How to Manage Revenue Cycle Management

Tips and tricks for DSOs looking to increase efficiency.

By Norma Romero and Humberto Romero

Revenue cycle management is a relatively straightforward process that brings together the business and clinical sides of healthcare. It includes a range of tasks, including charge capture, claim submission, coding diagnoses and procedures, and collecting payments. However, the seemingly limitless number of variations available in the dental sector in terms of payers and processes means that revenue cycle management at many DSOs and dental practices is sub-optimal.

Revenue cycle management is an incredibly important pillar of your organization. When you build out your org chart, it should include everything at the practice level to do with entering the information into the EHR that is going to be part of or included in the claims submissions. If you break it down, practice management or practice level employees are engaging revenue cycle management activities every day, so you can centralize these processes all the way up. 

It is really difficult to do everything in revenue cycle management without assistance or doctor feedback or input. The whole process actually starts with the clinician’s notes about what the patient needs for treatment, and then it goes all the way through claims submissions.

Revenue cycle management at Community Dental Partners

Around 2012-2013, Community Dental Partners had eight locations. It was an exciting period for Community Dental Partners – we had a vision for growth, but not necessarily a direction for how to get there. Additionally, we weren’t sure whether the systems we had in place could withstand our vision for growth. 

We were centralizing everything, and we started creating reports so that we could begin to utilize data that we weren’t getting from Dentrix. Until then, everything had been measured by feelings and assumptions, which obviously doesn’t generate the information that you need to develop an effective system. We changed our systems from Dentrix to Open Dental and began to create a collections report that we still use today. 

The collections report was developed because we needed a way to track KPIs while we were still growing from eight locations. With so many different performance indicators to keep track of, like collections, appeals, and claims, the collections report is an invaluable tool that gives us better insight into how our revenue cycle management processes work for our organization.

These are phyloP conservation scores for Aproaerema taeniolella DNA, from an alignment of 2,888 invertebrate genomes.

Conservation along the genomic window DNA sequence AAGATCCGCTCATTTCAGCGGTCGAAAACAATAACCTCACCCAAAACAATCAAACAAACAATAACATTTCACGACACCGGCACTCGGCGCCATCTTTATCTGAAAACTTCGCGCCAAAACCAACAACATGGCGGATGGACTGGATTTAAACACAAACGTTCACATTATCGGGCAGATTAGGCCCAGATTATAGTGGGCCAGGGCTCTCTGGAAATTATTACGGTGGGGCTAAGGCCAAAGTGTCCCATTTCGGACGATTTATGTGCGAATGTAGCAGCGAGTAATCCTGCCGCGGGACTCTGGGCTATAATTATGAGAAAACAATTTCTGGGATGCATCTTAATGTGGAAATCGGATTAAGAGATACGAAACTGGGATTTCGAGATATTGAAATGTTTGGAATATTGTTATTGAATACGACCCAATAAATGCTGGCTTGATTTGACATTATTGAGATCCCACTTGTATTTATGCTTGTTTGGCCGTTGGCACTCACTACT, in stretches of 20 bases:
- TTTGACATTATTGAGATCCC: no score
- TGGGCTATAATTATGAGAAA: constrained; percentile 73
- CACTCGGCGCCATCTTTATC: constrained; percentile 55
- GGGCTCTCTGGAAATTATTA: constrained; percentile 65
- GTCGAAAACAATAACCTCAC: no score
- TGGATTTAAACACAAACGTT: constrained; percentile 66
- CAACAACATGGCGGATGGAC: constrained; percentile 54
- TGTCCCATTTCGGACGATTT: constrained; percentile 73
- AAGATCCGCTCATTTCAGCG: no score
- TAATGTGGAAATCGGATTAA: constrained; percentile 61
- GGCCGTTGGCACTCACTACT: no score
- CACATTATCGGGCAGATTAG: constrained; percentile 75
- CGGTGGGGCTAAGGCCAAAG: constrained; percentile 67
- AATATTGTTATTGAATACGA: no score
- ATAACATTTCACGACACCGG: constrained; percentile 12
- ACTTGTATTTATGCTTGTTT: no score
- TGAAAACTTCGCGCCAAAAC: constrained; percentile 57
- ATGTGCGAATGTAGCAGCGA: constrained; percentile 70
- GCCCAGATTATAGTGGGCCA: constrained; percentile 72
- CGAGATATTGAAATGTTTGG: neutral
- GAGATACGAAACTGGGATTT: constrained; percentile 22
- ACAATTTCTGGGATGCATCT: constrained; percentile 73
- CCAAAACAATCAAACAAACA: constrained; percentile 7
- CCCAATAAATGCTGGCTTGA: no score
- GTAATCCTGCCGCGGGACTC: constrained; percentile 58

Not only did this report give us better data on the financial comings and goings of our practices, it also gave us the data on the people working at Community Dental Partners. One of the things we noticed was that some of our “amazing” employees were not actually that amazing. It turns out that they were not being as efficient as we thought and were just sending claims without auditing them first. 

We use Open Dental to assign tasks to each dental practice and to follow up on anything that they need, whether it’s a doctor or an assistant. We make sure they get it right with a quality assurance team. If everything is good and clean, we can hit submit all day. But if there are any issues, this team pushes tasks back to the practices to fix them.

It takes a village

Once we started to develop better systems for our revenue cycle management processes, we began to establish better teams to oversee each step of the process. This was partially out of necessity, as we realized every month that we were adding a few more practices to the organization, and we knew that the system would not have been able to support that kind of scale. 

We started with a full-time, in-house billing trainer to train the front desk staff, new practice managers and billing employees on our system. With as big as we were getting, we realized that one trainer for 70 locations (and we’re still growing), would not work either. Now, we have another training department that we outsourced to the Philippines that works with all of our new billing employees, while the Community Dental Partners trainer will train practice managers and front desk staff. 

Part of the challenge in running such a large DSO is finding ways to increase efficiency throughout the organization. One of our key findings was that our teams need to be siloed off – while working with each other is still a necessity, it’s important that each department was only working with their specific responsibilities. When an employee is constantly switching tasks between auditing claims, appeals, and posting payments in the system, it’s really hard to maintain efficiency with that kind of workflow. If our employees are on the claims audit team, that’s what they do all day long. 

Because Community Dental Partners is responsible for so many practices, we have a huge team that works with revenue cycle management. We run about one and half employees for each location, ensuring that each of our dental partners has the support and attention they need for their revenue cycle management. 

Our team is constantly growing, which is always exciting and challenging! While we are always looking for ways to increase efficiencies for our dental partners and trying to improve our processes along the way, we have built a revenue cycle management team that we are very proud of.  

Norma Romero started at CDP as a financial assistant in 2010 and held several other positions before becoming Chief Compliance Officer in 2015. 

Humberto Romero, Billing and Credentialing Director for CDP, has over 20 years of management experience.